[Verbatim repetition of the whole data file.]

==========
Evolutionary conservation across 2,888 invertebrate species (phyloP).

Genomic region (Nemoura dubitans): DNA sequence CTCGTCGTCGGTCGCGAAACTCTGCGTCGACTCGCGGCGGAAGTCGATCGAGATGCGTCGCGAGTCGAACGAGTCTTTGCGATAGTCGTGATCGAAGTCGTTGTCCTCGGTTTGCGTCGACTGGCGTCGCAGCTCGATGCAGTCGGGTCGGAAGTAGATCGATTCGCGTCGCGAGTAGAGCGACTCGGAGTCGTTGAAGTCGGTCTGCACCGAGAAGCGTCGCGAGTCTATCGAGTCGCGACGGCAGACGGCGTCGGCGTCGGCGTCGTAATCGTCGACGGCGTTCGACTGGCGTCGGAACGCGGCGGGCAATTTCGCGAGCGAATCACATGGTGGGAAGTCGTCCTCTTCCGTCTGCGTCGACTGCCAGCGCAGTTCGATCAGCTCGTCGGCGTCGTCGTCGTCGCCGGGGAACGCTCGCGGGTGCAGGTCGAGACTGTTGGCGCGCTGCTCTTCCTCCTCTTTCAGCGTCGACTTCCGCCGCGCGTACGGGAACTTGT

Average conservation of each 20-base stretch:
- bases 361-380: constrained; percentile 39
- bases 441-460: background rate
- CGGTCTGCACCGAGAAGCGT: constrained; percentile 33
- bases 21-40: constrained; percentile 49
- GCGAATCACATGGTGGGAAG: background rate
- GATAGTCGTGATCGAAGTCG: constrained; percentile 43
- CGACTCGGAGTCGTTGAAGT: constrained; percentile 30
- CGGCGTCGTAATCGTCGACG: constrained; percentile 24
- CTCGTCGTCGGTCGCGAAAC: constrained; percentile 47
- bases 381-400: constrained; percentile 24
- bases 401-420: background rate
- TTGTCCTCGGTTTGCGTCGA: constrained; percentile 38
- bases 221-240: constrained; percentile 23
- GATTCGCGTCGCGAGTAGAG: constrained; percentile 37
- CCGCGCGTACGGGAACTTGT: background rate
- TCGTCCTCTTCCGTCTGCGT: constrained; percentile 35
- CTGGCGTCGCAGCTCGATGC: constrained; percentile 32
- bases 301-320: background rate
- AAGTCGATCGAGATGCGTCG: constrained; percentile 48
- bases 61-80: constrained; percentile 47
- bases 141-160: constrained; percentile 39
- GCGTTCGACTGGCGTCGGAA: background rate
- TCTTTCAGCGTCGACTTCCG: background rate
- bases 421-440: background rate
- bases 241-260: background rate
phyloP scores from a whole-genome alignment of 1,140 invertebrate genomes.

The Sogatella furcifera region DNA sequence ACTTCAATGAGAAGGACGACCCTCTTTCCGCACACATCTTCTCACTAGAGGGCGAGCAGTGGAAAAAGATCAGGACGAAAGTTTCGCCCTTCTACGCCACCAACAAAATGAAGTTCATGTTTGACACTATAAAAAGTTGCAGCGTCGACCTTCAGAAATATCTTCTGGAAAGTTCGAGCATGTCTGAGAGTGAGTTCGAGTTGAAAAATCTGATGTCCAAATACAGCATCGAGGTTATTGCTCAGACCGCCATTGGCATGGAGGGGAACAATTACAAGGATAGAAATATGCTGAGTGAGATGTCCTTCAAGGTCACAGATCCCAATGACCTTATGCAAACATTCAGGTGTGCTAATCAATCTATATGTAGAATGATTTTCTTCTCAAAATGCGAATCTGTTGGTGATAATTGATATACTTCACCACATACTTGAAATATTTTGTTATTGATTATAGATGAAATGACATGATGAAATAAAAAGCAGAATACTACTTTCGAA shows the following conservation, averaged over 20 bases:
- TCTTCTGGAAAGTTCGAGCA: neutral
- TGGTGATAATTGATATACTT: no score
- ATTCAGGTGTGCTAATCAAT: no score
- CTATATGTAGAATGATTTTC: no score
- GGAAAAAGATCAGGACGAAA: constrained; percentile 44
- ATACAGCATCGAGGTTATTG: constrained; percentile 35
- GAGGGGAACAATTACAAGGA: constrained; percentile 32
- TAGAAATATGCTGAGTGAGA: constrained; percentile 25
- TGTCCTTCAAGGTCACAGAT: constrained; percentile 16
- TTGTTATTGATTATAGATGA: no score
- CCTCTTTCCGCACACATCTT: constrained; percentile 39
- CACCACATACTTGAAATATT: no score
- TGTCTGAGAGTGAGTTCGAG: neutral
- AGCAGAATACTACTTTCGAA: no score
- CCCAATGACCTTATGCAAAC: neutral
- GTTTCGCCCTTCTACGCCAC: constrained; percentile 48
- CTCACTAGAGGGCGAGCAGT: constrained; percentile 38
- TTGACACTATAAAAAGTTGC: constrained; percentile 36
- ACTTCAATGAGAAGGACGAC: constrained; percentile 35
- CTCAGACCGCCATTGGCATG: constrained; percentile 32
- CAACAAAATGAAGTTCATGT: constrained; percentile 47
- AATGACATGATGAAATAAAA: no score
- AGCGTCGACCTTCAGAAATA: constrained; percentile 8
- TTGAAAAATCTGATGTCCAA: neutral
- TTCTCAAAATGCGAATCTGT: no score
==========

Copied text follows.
Evolutionary conservation across 2,888 invertebrate species (phyloP).

Genomic region (Nemoura dubitans): DNA sequence CTCGTCGTCGGTCGCGAAACTCTGCGTCGACTCGCGGCGGAAGTCGATCGAGATGCGTCGCGAGTCGAACGAGTCTTTGCGATAGTCGTGATCGAAGTCGTTGTCCTCGGTTTGCGTCGACTGGCGTCGCAGCTCGATGCAGTCGGGTCGGAAGTAGATCGATTCGCGTCGCGAGTAGAGCGACTCGGAGTCGTTGAAGTCGGTCTGCACCGAGAAGCGTCGCGAGTCTATCGAGTCGCGACGGCAGACGGCGTCGGCGTCGGCGTCGTAATCGTCGACGGCGTTCGACTGGCGTCGGAACGCGGCGGGCAATTTCGCGAGCGAATCACATGGTGGGAAGTCGTCCTCTTCCGTCTGCGTCGACTGCCAGCGCAGTTCGATCAGCTCGTCGGCGTCGTCGTCGTCGCCGGGGAACGCTCGCGGGTGCAGGTCGAGACTGTTGGCGCGCTGCTCTTCCTCCTCTTTCAGCGTCGACTTCCGCCGCGCGTACGGGAACTTGT

Average conservation of each 20-base stretch:
- bases 361-380: constrained; percentile 39
- bases 441-460: background rate
- CGGTCTGCACCGAGAAGCGT: constrained; percentile 33
- bases 21-40: constrained; percentile 49
- GCGAATCACATGGTGGGAAG: background rate
- GATAGTCGTGATCGAAGTCG: constrained; percentile 43
- CGACTCGGAGTCGTTGAAGT: constrained; percentile 30
- CGGCGTCGTAATCGTCGACG: constrained; percentile 24
- CTCGTCGTCGGTCGCGAAAC: constrained; percentile 47
- bases 381-400: constrained; percentile 24
- bases 401-420: background rate
- TTGTCCTCGGTTTGCGTCGA: constrained; percentile 38
- bases 221-240: constrained; percentile 23
- GATTCGCGTCGCGAGTAGAG: constrained; percentile 37
- CCGCGCGTACGGGAACTTGT: background rate
- TCGTCCTCTTCCGTCTGCGT: constrained; percentile 35
- CTGGCGTCGCAGCTCGATGC: constrained; percentile 32
- bases 301-320: background rate
- AAGTCGATCGAGATGCGTCG: constrained; percentile 48
- bases 61-80: constrained; percentile 47
- bases 141-160: constrained; percentile 39
- GCGTTCGACTGGCGTCGGAA: background rate
- TCTTTCAGCGTCGACTTCCG: background rate
- bases 421-440: background rate
- bases 241-260: background rate
phyloP scores from a whole-genome alignment of 1,140 invertebrate genomes.

The Sogatella furcifera region DNA sequence ACTTCAATGAGAAGGACGACCCTCTTTCCGCACACATCTTCTCACTAGAGGGCGAGCAGTGGAAAAAGATCAGGACGAAAGTTTCGCCCTTCTACGCCACCAACAAAATGAAGTTCATGTTTGACACTATAAAAAGTTGCAGCGTCGACCTTCAGAAATATCTTCTGGAAAGTTCGAGCATGTCTGAGAGTGAGTTCGAGTTGAAAAATCTGATGTCCAAATACAGCATCGAGGTTATTGCTCAGACCGCCATTGGCATGGAGGGGAACAATTACAAGGATAGAAATATGCTGAGTGAGATGTCCTTCAAGGTCACAGATCCCAATGACCTTATGCAAACATTCAGGTGTGCTAATCAATCTATATGTAGAATGATTTTCTTCTCAAAATGCGAATCTGTTGGTGATAATTGATATACTTCACCACATACTTGAAATATTTTGTTATTGATTATAGATGAAATGACATGATGAAATAAAAAGCAGAATACTACTTTCGAA shows the following conservation, averaged over 20 bases:
- TCTTCTGGAAAGTTCGAGCA: neutral
- TGGTGATAATTGATATACTT: no score
- ATTCAGGTGTGCTAATCAAT: no score
- CTATATGTAGAATGATTTTC: no score
- GGAAAAAGATCAGGACGAAA: constrained; percentile 44
- ATACAGCATCGAGGTTATTG: constrained; percentile 35
- GAGGGGAACAATTACAAGGA: constrained; percentile 32
- TAGAAATATGCTGAGTGAGA: constrained; percentile 25
- TGTCCTTCAAGGTCACAGAT: constrained; percentile 16
- TTGTTATTGATTATAGATGA: no score
- CCTCTTTCCGCACACATCTT: constrained; percentile 39
- CACCACATACTTGAAATATT: no score
- TGTCTGAGAGTGAGTTCGAG: neutral
- AGCAGAATACTACTTTCGAA: no score
- CCCAATGACCTTATGCAAAC: neutral
- GTTTCGCCCTTCTACGCCAC: constrained; percentile 48
- CTCACTAGAGGGCGAGCAGT: constrained; percentile 38
- TTGACACTATAAAAAGTTGC: constrained; percentile 36
- ACTTCAATGAGAAGGACGAC: constrained; percentile 35
- CTCAGACCGCCATTGGCATG: constrained; percentile 32
- CAACAAAATGAAGTTCATGT: constrained; percentile 47
- AATGACATGATGAAATAAAA: no score
- AGCGTCGACCTTCAGAAATA: constrained; percentile 8
- TTGAAAAATCTGATGTCCAA: neutral
- TTCTCAAAATGCGAATCTGT: no score